To give one example, you come home with a new CD and a new DVD. You load them both on to your spacious hard drive to play them on your computer or to transfer them to an iPod or other mobile device. Under the proposed new law, you're probably okay with transferring the CD, at least for most CDs now in stores (record companies could decide at any time to change that—it would now be entirely up to them). With the DVD, on the other hand, you could face a lawsuit for at least $20,000 in damages, and possibly several times that, depending on who sues you. And those are just statutory damages—there could be punitive damages as well. Even the tools you used to copy your DVD to your hard drive or mobile device would be banned under bill C-61. And if record companies decide they don't want you putting music on your iPod, with a simple change on their end, you could face a $20,000 lawsuit there as well.
There's no shortage of scenarios online illustrating dire consequences of the proposed legislation—even for legitimate personal use. Larry Borsato has some observations here, Alec Saunders gives his own example here, and, of course, Michael Geist's blog and Howard Knopf's blog are chock full of comments.
Even putting those scenarios aside, C-61 is a failure. All along, we were told by the government that that amendments were needed to bring Canadian copyright law into the 21st century. But C-61 focuses on 20th century technologies—ones that will still be with us for a while, but whose days are numbered. At the same time, it either ignores the networked technologies on the horizon or explicitly removes them from the exemptions contained in the bill.
At best, this is copyright legislation for the last decade, not for the future. The government chose to avoid any serious rethinking of what copyright law should look like and will need to look like. And it's understandable that they wouldn't want to take that on—it wouldn't be easy. But what we got instead was superficial tinkering. I don't know if it's even paving the cow paths so much as throwing some gravel onto them. We're going to have to go through this all over again before too long.
Copyright law is a minefield at the best of times. One of the challenges is that these laws have been violated by nearly everyone, and we didn't need digital technology to get to that point. Photocopiers, tape recorders, and VCRs have been used for decades in ways that were not Copyright Act-approved. Canada has never even had laws that allow people to tape TV shows to watch at another time—something that is only now being introduced with C-61 ... now that people have been time shifting for more than 20 years.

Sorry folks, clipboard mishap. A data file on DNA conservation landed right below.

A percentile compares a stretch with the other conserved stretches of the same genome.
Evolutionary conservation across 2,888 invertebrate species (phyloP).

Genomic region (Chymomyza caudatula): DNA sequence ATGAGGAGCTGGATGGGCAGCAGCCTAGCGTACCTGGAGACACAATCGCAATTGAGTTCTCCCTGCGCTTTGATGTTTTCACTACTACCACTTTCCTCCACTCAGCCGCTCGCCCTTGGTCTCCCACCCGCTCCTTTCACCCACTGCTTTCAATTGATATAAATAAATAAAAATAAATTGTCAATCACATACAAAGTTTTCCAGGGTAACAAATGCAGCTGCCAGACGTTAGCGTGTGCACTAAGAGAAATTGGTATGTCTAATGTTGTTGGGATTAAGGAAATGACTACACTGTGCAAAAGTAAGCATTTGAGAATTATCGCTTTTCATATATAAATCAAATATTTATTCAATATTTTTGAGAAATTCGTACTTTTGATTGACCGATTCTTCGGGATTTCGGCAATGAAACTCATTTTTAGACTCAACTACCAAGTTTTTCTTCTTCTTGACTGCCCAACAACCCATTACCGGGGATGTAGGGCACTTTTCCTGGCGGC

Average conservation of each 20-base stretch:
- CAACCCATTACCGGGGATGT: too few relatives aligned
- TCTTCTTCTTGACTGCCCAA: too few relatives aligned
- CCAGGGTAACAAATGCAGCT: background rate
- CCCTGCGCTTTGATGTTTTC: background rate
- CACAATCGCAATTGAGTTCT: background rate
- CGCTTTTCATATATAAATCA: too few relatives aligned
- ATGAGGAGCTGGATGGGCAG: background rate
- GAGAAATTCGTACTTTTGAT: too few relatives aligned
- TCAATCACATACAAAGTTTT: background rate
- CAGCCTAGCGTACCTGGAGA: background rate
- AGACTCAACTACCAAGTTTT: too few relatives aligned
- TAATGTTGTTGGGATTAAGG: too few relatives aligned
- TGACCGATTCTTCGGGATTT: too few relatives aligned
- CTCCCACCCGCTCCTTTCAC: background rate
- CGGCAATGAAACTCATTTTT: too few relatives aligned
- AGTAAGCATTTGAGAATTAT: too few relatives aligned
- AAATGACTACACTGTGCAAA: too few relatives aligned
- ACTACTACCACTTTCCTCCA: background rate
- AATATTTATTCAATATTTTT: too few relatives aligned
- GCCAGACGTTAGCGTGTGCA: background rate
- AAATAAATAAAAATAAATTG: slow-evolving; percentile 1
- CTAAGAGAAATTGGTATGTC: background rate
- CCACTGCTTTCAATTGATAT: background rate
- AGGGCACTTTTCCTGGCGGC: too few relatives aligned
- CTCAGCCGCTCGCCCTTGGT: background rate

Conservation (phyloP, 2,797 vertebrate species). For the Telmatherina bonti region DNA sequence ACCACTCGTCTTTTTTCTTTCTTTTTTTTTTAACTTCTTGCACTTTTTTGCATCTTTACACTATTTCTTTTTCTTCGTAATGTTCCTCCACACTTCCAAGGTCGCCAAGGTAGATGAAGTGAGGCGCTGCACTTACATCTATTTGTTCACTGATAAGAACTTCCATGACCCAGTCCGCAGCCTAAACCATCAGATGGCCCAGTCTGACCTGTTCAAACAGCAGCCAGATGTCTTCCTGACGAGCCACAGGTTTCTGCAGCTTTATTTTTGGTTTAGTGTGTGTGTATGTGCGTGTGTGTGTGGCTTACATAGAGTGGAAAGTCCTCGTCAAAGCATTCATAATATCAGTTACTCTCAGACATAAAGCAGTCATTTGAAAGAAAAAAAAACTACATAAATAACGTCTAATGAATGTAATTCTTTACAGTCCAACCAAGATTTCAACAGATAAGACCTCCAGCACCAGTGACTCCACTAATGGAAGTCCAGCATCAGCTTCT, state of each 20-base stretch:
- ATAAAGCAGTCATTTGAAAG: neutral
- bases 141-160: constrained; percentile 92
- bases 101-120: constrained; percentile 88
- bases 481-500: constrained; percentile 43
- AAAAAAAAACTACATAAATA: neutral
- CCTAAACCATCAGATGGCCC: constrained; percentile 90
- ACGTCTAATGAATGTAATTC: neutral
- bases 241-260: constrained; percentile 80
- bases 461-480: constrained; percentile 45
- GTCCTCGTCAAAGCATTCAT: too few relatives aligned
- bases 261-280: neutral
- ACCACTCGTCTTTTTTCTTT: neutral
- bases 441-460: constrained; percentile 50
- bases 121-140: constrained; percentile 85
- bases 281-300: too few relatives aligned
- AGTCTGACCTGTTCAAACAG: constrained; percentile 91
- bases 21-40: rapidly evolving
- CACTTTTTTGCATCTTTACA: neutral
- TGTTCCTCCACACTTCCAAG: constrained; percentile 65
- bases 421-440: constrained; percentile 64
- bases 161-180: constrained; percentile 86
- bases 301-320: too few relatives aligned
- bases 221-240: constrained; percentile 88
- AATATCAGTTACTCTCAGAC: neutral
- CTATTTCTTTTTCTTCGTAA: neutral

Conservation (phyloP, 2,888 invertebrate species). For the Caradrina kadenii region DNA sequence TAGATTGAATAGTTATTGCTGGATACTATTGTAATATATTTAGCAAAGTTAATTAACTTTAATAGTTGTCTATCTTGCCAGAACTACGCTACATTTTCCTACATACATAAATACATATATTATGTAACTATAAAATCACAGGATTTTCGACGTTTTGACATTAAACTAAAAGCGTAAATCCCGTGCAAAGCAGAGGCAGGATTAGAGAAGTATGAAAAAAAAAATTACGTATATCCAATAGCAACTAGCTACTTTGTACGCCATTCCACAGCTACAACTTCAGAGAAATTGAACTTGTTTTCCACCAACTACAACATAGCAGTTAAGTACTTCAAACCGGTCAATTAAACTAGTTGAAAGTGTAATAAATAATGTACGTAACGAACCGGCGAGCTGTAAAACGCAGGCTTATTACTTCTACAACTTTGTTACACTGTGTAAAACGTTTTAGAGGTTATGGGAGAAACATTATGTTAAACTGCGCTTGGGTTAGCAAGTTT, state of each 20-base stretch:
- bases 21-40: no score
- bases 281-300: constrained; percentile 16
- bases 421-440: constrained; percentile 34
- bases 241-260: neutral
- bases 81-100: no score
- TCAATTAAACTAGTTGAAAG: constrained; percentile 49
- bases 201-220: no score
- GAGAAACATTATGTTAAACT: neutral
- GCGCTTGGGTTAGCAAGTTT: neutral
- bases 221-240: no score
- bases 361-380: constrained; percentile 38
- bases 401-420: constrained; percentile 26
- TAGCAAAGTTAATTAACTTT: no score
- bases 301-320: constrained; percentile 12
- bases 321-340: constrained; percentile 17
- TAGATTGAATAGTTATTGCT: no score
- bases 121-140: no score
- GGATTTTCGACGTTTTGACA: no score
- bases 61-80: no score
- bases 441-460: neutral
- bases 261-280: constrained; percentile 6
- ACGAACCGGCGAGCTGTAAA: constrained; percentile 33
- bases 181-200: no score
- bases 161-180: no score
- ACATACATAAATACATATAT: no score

But copyright laws are like speed limits—we seem to be okay with having them on the books as long as their enforcement is less than zealous. While it was never spelled out in the Copyright Act that you wouldn't get in hot water for time shifting or many other copyright violations, it was commonly understood that there was almost no chance that you would face prosecution or a lawsuit.
Unfortunately, we now have industries with outdated business models chomping at the bit to sue as many people as they can for as much as possible. That's the danger of tinkering around with copyright law at this time. Imagine how life would be if an industry association could file suit against you every time they thought they had evidence that you'd gone above the speed limit. If the government was determined to go ahead and cross this minefield, it owed it to Canadians to be very careful about what acts would be allowed or disallowed under its proposed reforms, but C-61 just isn't well thought out or precisely worded.
In the U.S., more than 20,000 people have already been sued by the recording industry. One woman was recently ordered to pay nearly a quarter-million dollars in damages for having about two CDs worth of songs in a shared folder on her computer. It looks like the government was trying to avoid these kind of situations for Canadians when it created a $500 statutory damages cap for personal use infringement. And that would be great. Unfortunately, the current language of the bill is too convoluted to provide any comfort that this would be a real cap. If that's the government's intention, then it should be easy to clarify the language through amendments.
With any contentious legislation, you have to make decisions around whose advice you're going to ignore. The problem here is that the government chose to ignore—or at least give less priority to—what was best for Canadians and brought forth legislation that only please a small number of industry groups (CRIA, CMPDA) while trying to placate Canadians with a few soundbites—throwing them a couple of bones around format shifting and time shifting, which has been an everyday practise for decades, even if it was never formally supported by legislation.
Yes, this bill could have been worse, but it should have been much better. If the government wasn't willing to tackle the deeper issues around copyright law, it should have just left the whole thing alone. But the U.S. lobbyists weren't going to let that happen, so we got what you'd expect from a half-assed process and a desire to appease the lobbyists—even if it was at the expense of Canadians.
Instead of spending his time tinkering around with copyright laws, I wish Industry Minister Jim Prentice had focused on providing more resources for IRAP. It's one of the most important programs in Canada for bringing our economy into the innovation era—and has been a great help to startups in Waterloo Region. Unfortunately, the program has run out of money just two months into its fiscal year. If Prentice really wants to do something that will benefit Canadians, he can let C-61 die on the order paper and put his support behind IRAP.